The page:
As this investment firm states, let the renters pay your mortgage and build your wealth as a landlord.
As I was reading the above article I thought it was extremely biased and some passages are simply not true. Alas, the reason is in the last line: they manage property on behalf of landlords - no surprise therefore that they encourage house purchases.
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Old Apr 26th 2012, 1:28 am   #82
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Default Re: Buying v/s Renting

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As I was reading the above article I thought it was extremely biased and some passages are simply not true. Alas, the reason is in the last line: they manage property on behalf of landlords - no surprise therefore that they encourage house purchases.
I guess we read into things what we want to see! I have done handsomely on real estate and managed without renters thankfully. My kids will do well in themarket I am sure, whether it is as well as their parents, time will tell.My grandfather was offered a new house in the 30s for £600, selling now for £475000. If he had bought the right stocks he may have done well, if not he could have lost his shirt like many others in the 30s and since. Depends on how high a risk one wants, or no risk and leave it in the bank. What would a 1930 pound be worth now?

Out of interest, which passages are not true? false advertising is an offence.

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Old Apr 26th 2012, 2:05 pm   #83
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Default Re: Buying v/s Renting

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My grandfather was offered a new house in the 30s for £600, selling now for £475000
Interesting but what would £600 worth of gold purchased in 1930 be worth now - just a little bit more than the house.
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Old Apr 26th 2012, 2:16 pm   #84
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Default Re: Buying v/s Renting

Shouldnt we also take into account that if the person doesnt qualify for a mortgage or has the downpayment then they really have no option but to rent or is that too simplistic?
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Old Apr 26th 2012, 3:56 pm   #85
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Default Re: Buying v/s Renting

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Interesting but what would £600 worth of gold purchased in 1930 be worth now - just a little bit more than the house.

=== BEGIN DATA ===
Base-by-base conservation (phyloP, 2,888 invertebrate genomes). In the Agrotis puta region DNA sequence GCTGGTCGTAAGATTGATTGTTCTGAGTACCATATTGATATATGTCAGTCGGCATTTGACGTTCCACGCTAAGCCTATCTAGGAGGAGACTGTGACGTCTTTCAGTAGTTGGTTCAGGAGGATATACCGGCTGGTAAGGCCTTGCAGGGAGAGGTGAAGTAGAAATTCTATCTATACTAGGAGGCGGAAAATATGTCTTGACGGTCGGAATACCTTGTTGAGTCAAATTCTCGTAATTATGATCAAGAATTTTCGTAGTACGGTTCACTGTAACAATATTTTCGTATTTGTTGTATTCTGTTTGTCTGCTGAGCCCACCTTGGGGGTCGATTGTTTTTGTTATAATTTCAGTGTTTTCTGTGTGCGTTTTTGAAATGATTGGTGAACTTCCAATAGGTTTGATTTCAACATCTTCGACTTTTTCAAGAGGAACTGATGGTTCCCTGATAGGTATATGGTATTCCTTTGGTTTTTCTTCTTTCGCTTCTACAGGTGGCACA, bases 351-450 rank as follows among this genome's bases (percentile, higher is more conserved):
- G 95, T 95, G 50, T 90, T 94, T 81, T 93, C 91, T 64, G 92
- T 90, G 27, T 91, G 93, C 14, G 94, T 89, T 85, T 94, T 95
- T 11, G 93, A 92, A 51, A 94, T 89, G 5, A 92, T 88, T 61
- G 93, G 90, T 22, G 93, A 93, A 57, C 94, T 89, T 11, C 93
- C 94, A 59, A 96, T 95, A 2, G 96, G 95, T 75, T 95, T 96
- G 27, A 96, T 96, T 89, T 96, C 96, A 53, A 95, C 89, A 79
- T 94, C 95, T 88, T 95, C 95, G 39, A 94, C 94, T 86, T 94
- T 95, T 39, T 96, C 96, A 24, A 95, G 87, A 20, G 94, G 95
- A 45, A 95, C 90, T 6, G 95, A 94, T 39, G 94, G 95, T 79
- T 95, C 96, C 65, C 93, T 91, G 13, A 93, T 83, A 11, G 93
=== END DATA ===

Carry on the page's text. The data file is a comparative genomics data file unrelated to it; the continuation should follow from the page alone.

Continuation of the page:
At $20 an ounce in 1930, you would have got 93 ounces for £600 ($1873USD) . At today's price of $1656 an ounce that would be worth $154008, or £95161 or 20% of the house value. It would not have even kept up with the RPI. Had he had not owned a house and had to pay rent for the same period, one would likely end up with a zero gain or loss. Take £95161 divide by 80 (number of years), had anyone paid more than an average of £1190 a year on rent they would be making a loss if they invested in gold vs real estate. It is not as simplistic as that, rents were lower in 1930, but are a lot (lot) higher now, but gives an indication.

Many people run businesses as landlords, if it was not a money maker why would they do it? Fortunately for landlords there are always plenty of people who want to rent.

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Old Apr 26th 2012, 4:17 pm   #86
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Default Re: Buying v/s Renting

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Out of interest, which passages are not true? false advertising is an offence.
Misleading: “the benefit of having real-estate in your portfolio is clearly evident from the historical returns of such assets”. The key word here is “historical” you cannot predict the future from past trends. Also try saying that to someone who bought property in Phoenix in the noughties. Phoenix is by no means an isolated case.

Not true (depending on where you are): “There is usually a small amount of money remaining each month, even after mortgage and other expenses are covered”. Certainly in and around Vancouver this does not hold. I estimate that if I bought a flat with a $100,000 deposit I would be out of pocket by between $200 - $300 pcm if I rented it. This assumes that the tenants are decent people who behave themselves, don’t trash the place and pay rent on time.

Misleading: “Owning 5 or 6 properties or, even better, owning a share in InvestPlus Properties investments, can generate a substantial monthly income that will continue to increase with every passing year”. Note that only the “income” is guaranteed they are conspicuously silent regarding the “capital”.

Misleading: "leveraged investments give better returns". Many, many books have been written on the subject and we could open a thread just to discuss this topic alone. This statement is laughably simplistic and misleading in its present form.

The comparison between real-estate and equity investments is not fair in the sense that they appear to be assuming that the investor will invest directly into equities. To do this requires a very deep knowledge of company valuations, interpretation of company accounts and detailed knowledge of the company’s industry sector. Your average investor is not that sophisticated and yes they could end up losing everything. Much safer to invest in unit / investment trusts which in the long term should give you a positive return (once again no guarantees).

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My grandfather was offered a new house in the 30s for £600, selling now for £475000